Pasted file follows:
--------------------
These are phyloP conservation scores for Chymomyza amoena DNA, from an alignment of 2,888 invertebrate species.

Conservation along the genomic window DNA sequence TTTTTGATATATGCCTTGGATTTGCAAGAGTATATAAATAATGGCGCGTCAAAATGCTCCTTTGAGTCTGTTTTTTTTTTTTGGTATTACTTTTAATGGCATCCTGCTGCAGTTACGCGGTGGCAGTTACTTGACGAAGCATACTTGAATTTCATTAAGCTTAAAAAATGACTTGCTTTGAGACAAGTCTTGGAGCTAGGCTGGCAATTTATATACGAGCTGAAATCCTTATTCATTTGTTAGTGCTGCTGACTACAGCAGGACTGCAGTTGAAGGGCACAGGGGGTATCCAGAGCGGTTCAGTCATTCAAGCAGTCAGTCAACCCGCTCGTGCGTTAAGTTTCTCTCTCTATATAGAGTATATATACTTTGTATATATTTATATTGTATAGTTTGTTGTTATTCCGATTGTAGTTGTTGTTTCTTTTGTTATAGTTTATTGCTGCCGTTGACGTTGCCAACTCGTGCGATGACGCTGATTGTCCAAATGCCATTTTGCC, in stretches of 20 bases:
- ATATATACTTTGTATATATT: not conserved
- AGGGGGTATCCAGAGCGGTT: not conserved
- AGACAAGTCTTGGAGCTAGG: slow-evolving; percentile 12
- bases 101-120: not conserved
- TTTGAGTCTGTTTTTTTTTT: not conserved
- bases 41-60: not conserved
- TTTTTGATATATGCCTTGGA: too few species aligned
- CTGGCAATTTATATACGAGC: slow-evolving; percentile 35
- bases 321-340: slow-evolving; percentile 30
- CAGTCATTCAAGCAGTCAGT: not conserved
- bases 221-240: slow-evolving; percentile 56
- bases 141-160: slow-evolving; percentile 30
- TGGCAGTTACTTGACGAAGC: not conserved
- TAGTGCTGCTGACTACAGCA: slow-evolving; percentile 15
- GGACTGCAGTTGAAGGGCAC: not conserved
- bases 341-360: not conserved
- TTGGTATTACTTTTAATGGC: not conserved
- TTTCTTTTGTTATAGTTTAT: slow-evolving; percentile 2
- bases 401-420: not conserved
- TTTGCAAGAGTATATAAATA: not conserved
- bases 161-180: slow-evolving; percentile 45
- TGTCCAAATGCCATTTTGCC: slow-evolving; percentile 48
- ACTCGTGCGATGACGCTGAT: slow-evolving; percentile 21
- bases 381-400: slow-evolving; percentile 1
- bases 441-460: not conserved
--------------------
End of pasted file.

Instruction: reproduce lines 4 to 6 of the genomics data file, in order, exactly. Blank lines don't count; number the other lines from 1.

- AGGGGGTATCCAGAGCGGTT: not conserved
- AGACAAGTCTTGGAGCTAGG: slow-evolving; percentile 12
- bases 101-120: not conserved